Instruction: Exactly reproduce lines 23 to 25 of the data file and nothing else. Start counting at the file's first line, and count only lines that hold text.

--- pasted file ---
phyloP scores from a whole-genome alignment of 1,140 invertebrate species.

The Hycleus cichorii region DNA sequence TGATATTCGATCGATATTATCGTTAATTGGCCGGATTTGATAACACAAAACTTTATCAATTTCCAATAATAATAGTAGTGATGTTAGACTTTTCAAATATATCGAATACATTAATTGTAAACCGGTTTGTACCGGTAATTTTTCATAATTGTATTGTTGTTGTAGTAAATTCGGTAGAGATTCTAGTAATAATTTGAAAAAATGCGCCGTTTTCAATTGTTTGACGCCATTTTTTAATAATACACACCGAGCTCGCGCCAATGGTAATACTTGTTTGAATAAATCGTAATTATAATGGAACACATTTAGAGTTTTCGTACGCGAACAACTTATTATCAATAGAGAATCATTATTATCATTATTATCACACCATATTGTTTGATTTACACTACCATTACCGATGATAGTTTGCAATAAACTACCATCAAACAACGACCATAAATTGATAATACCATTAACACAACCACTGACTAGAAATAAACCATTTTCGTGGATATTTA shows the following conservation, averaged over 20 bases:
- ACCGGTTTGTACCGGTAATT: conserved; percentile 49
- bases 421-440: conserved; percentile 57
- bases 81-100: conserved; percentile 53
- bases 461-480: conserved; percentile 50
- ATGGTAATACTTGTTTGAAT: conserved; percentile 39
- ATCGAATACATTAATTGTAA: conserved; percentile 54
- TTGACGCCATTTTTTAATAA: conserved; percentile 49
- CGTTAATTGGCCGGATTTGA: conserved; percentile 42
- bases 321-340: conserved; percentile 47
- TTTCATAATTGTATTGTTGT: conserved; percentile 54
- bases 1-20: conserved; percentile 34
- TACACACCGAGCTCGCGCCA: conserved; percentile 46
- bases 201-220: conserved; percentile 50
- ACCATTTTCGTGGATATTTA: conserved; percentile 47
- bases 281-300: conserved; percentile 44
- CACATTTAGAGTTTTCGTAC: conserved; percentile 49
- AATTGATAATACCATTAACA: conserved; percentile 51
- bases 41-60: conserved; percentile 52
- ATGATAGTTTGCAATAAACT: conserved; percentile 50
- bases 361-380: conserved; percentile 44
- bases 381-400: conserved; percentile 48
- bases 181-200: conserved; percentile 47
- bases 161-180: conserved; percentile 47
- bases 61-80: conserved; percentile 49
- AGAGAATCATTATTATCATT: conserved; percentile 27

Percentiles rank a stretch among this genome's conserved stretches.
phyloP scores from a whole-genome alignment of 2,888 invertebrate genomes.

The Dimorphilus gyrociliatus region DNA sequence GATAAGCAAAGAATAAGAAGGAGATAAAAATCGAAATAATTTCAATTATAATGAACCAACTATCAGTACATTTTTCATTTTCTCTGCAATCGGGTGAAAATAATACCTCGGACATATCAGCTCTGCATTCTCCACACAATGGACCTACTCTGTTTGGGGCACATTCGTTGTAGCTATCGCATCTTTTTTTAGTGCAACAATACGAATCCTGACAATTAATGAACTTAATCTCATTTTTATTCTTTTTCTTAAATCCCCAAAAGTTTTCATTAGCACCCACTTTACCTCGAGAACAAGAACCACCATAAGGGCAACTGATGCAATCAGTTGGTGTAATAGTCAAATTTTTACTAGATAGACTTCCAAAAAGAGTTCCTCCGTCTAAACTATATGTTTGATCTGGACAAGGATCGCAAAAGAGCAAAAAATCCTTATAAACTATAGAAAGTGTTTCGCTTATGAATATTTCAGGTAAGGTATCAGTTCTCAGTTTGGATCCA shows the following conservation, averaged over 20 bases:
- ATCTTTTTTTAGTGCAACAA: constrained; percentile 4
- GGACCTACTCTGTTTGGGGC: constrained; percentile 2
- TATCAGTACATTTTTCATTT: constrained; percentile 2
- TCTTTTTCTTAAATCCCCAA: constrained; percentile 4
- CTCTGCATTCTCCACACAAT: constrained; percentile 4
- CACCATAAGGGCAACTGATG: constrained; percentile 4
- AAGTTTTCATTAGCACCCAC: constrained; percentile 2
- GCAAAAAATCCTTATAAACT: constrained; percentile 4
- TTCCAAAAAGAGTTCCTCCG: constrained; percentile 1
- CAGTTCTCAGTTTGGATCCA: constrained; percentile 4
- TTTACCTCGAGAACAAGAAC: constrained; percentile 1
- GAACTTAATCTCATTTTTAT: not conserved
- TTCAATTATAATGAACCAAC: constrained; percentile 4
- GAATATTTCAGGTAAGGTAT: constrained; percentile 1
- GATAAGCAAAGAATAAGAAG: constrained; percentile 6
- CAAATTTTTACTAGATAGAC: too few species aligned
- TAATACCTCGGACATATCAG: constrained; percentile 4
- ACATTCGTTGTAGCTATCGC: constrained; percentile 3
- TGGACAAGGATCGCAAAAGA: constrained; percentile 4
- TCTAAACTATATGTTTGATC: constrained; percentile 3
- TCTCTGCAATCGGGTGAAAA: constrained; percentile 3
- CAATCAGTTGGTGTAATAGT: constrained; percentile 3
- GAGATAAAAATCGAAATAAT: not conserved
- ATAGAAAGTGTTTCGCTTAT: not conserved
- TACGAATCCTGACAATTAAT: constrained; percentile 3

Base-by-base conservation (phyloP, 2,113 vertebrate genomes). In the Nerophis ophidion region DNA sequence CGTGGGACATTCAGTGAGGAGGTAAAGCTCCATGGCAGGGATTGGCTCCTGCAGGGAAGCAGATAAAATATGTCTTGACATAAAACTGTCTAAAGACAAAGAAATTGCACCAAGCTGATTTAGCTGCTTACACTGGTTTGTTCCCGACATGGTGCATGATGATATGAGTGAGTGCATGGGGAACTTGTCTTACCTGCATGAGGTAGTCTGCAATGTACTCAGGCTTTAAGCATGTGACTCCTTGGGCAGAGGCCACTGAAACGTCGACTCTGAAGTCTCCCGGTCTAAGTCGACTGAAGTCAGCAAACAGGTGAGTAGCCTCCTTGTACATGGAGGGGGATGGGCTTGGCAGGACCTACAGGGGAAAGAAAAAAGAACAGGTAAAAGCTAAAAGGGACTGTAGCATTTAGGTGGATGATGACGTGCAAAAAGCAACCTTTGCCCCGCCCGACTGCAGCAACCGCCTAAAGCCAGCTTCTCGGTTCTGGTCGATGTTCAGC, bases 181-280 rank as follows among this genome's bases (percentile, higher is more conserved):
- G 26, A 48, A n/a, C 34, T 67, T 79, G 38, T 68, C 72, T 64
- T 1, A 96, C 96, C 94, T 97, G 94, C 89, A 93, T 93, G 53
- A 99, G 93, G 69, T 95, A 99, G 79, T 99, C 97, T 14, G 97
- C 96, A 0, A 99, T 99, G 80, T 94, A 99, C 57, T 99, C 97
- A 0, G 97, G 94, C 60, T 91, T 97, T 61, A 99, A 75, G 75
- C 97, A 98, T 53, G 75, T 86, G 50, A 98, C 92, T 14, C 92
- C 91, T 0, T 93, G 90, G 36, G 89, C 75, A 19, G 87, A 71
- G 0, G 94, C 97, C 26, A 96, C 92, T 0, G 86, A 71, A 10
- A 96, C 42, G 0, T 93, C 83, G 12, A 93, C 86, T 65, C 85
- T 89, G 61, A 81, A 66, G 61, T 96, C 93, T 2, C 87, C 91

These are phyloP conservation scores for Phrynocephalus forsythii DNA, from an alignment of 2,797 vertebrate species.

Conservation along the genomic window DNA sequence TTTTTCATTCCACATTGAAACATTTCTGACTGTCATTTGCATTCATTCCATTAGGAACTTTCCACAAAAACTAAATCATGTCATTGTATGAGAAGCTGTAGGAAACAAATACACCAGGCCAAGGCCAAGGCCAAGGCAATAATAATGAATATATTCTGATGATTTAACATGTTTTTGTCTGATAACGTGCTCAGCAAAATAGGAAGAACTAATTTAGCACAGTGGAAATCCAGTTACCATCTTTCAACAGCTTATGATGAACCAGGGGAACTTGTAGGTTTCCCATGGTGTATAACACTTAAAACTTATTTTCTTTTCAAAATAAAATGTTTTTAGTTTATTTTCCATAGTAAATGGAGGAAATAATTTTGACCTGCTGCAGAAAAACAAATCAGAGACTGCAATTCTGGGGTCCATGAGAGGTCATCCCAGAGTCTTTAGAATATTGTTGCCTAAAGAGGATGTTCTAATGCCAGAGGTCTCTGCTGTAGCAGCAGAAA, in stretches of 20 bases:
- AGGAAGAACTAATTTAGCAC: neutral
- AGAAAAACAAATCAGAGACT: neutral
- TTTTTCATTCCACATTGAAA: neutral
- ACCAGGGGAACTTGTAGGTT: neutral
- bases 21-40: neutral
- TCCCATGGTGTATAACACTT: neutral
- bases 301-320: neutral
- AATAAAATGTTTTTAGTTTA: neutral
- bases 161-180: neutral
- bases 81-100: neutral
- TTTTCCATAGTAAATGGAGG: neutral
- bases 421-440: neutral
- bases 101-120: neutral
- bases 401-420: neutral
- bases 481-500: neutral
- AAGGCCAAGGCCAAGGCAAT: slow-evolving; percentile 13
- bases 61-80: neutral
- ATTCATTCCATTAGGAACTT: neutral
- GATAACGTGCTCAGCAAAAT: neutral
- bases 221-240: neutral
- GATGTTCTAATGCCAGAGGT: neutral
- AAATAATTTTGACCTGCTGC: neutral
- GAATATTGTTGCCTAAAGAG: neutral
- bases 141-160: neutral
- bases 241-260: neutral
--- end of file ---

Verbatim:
- bases 381-400: conserved; percentile 48
- bases 181-200: conserved; percentile 47
- bases 161-180: conserved; percentile 47